Setup OOD in VM


We are testing setting OOD instances as VM separate from the HPC cluster and I have a couple of questions. Some initial info: OOD version → 3.0.1, cluster → LSF
The first issue we had with starting an app was an error on the “template” copy. It seems the way we have configured the NFS mount doesn’t allow a “chgrp” command (even though it is in your home directory). Is there a specific reason why you use a “-a” for the rsync: ? I changed it to “-rlt” and seems to proceed but I’m not sure if that have other implications.
After that I tried to run the app configuring the login node of our cluster in the “submit_host” (and add strict_host_checking: false).
Now the job get submitted and the folder in the home is created, also the file in the “db” folder gets created but there’s no active session even though the job runs. The OOD VM node has no scheduler binary available but I though that it will run them using ssh through the “submit_host”, no idea if that’s actually happening and how I can test it.
Can you help me with it?

Many thanks,

You do in fact need that binary on the ood node. While the scheduler command doesn’t run there, it is used to construct the query you wish to submit before being sent off to the compute node. That might not be the total issue here, but let’s start there and see.

My previous post is incorrect as you are using the submit_host to handle the submission, which I forget is a second way to do this that doesn’t involve the binary.

I’m being told: “Their issue is that they need a shared NFS storage. i.e., the same $HOME that is on the VM and the compute node.”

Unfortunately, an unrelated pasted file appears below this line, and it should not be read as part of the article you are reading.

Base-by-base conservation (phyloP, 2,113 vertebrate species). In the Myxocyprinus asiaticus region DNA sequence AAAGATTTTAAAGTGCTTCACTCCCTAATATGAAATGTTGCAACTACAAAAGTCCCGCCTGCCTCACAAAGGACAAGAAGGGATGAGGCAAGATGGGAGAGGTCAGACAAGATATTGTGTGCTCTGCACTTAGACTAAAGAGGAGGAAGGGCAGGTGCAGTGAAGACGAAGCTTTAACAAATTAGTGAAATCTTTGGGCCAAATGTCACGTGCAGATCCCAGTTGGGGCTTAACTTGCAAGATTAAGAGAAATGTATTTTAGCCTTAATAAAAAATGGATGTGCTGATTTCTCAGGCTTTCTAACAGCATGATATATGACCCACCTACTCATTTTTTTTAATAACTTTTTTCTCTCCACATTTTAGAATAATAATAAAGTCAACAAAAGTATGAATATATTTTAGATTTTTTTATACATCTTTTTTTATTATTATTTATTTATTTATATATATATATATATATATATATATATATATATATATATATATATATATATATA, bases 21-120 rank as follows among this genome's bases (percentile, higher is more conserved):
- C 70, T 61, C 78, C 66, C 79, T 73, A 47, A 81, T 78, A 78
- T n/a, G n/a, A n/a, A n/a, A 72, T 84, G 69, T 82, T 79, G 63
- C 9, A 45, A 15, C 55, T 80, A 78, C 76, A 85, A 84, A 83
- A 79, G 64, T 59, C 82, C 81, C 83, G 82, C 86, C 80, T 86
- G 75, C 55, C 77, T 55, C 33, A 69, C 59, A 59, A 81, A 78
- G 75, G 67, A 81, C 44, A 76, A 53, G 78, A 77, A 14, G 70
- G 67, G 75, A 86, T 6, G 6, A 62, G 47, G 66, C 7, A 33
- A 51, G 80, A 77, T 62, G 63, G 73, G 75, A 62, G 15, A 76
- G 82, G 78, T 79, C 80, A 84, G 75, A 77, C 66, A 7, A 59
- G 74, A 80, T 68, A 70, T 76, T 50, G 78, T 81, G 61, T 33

Thanks for the quick answer. I’m going to try but I still don’t get why you need it, are the binaries names not included in the scheduler adapter? And the full path is part of the cluster configuration. So, you can’t really test if the command works but you can anyway construct the query

Ok. Was answering at the same time.
Anyway, I wrote that we do have the home mounted as NFS and in fact all the folder are created and visible from the OOD VM. Not sure how OOD checks that there’s an active session running. There’s probably something wrong somewhere else.
I had also a question regarding the “rsync” option which causes an issue with our NFS. Not sure if our change is fine or can be a source of issues too.

For the rsync the a will ensure:

  • -rlptgoD. These include recursive copying, preserving links, permissions, times, group, owner, and device files. The reason for using -a is to ensure that the copied files maintain their original properties.
  • -rlt, which retains the recursive copying, symbolic links, and modification times but drops the preservation of permissions, group, and owner information. This might be a workaround if your NFS setup is restrictive about these aspects. But note that not preserving permissions and ownership could lead to issues, but I don’t think that is the issue here (though I need to check this).

Could you check the logs for ood first to see if something there is obvious for us to see: Logging — Open OnDemand 3.0.3 documentation

The first logs I’d be curious about are if any configuration errors show up in the /var/log/httpd/<hostname>_error.log.

I’m wondering if there is anything in the logs to give us something because it is a bit odd this isn’t working for you and I’m not sure what it could be atm.